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Leadership

America’s corporate courage crisis: Building your courage quotient

“The most powerful agent of growth and transformation is something much more basic than any technique: a change of heart.” — John Welwood

Corporate America has a leadership crisis. New start-ups are at an all-time low. Anxiety is rampant. As those in leadership roles cling to the deceptive safety of the status quo, we see sub-optimization in performance, resilience, and growth. My 30 years of experience as a business consultant, working with more than ten thousand executives across 200+ companies has confirmed for me that executives are not failing due to a lack of IQ or ambition.

Most every failure was due to a lack of emotional intelligence, of nerve – in which one or more key acts of courage were missing. I’m not the first to point this out: Fortune magazine’s June 1999 article “Why CEOs Fail” came to the same conclusion. Where courage stops is where effective leadership stops.

Courage comes from the French coeur, meaning heart. Yet intelligent, ambitious, astute senior executives underperform or outright fail due to a lack of “heart.” It is not helpful, however, to simply say, “You need more courage.” It is more useful to realize that there are at least seven distinct types of acts of courage and to explore which have been mastered and can be leveraged as strengths, and which need development – as soon as possible.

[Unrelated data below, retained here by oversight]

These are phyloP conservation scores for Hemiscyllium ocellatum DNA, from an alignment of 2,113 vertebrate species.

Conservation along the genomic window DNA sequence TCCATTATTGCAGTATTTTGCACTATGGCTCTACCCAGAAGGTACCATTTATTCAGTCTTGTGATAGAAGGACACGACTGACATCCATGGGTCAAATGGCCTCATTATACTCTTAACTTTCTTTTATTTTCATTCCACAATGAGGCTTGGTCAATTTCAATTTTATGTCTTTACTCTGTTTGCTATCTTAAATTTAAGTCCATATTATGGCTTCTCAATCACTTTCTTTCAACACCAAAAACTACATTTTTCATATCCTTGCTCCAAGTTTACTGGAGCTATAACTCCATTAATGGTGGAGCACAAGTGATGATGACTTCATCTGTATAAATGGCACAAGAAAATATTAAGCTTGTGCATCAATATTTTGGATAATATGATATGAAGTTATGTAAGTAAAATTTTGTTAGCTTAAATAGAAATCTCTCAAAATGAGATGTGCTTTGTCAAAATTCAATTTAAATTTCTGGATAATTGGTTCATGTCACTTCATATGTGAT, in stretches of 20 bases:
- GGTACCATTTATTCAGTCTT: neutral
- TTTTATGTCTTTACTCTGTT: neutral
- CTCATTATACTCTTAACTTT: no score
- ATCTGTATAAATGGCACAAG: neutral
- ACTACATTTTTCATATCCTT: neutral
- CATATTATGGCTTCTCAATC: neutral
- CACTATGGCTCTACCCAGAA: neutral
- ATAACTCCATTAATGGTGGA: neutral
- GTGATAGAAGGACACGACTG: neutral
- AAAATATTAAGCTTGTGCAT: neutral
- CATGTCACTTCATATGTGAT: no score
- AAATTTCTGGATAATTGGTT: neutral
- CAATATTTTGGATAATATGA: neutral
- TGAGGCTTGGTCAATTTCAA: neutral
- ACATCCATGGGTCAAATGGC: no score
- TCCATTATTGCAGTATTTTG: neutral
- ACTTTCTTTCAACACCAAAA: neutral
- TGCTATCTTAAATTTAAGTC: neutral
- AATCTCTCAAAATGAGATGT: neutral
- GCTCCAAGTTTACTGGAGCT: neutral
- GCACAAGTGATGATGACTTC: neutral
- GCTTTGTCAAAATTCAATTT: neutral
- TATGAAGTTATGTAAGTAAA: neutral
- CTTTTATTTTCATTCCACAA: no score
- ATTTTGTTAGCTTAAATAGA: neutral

Just one example: a CEO, extremely smart, competent and empowering of subordinates, was willing to hear the bad news and took pride in not micromanaging. This worked well until excessive conflict hit his management team. Two powerful executives were at loggerheads and the team took cover, sub-optimizing, getting little done while key decisions were not being made. The CEO lacked the courage to confront an executive in a position of influence with a key customer. Nine months after failing to take action, his Board of Directors fired him. This, unfortunately, is not an exception. Are you respectfully and clearly confronting those you need to hold accountable?

Knowing that there are distinct key acts of courage allows you to calibrate, refine and then focus on exercising the form of courage you most need for your leadership development. Leadership is a learnable art form more than a science. One of the fundamental requirements of leadership is that of exercising the right act of courage when it is called for. Knowing the different acts of courage allows systematic development of the one where you are weakest. Take a moment to look at the following seven acts of courage and evaluate yourself where 1 is very weak and 7 is extremely strong (you are a role model for others.)

From The 7 Acts of Courage

1) The Courage to Dream & Express It: (vision, big goals, putting it out there)

2) The Courage to See Current Reality: (seeing strengths, weaknesses, the state of your business, your career, your family, your life; taking any blinders off)

3) The Courage to Confront: (telling “truth to power” per the Quakers, willing to confront up, to speak up with respect, seizing the moment to offer coaching insights, ideas, suggestions)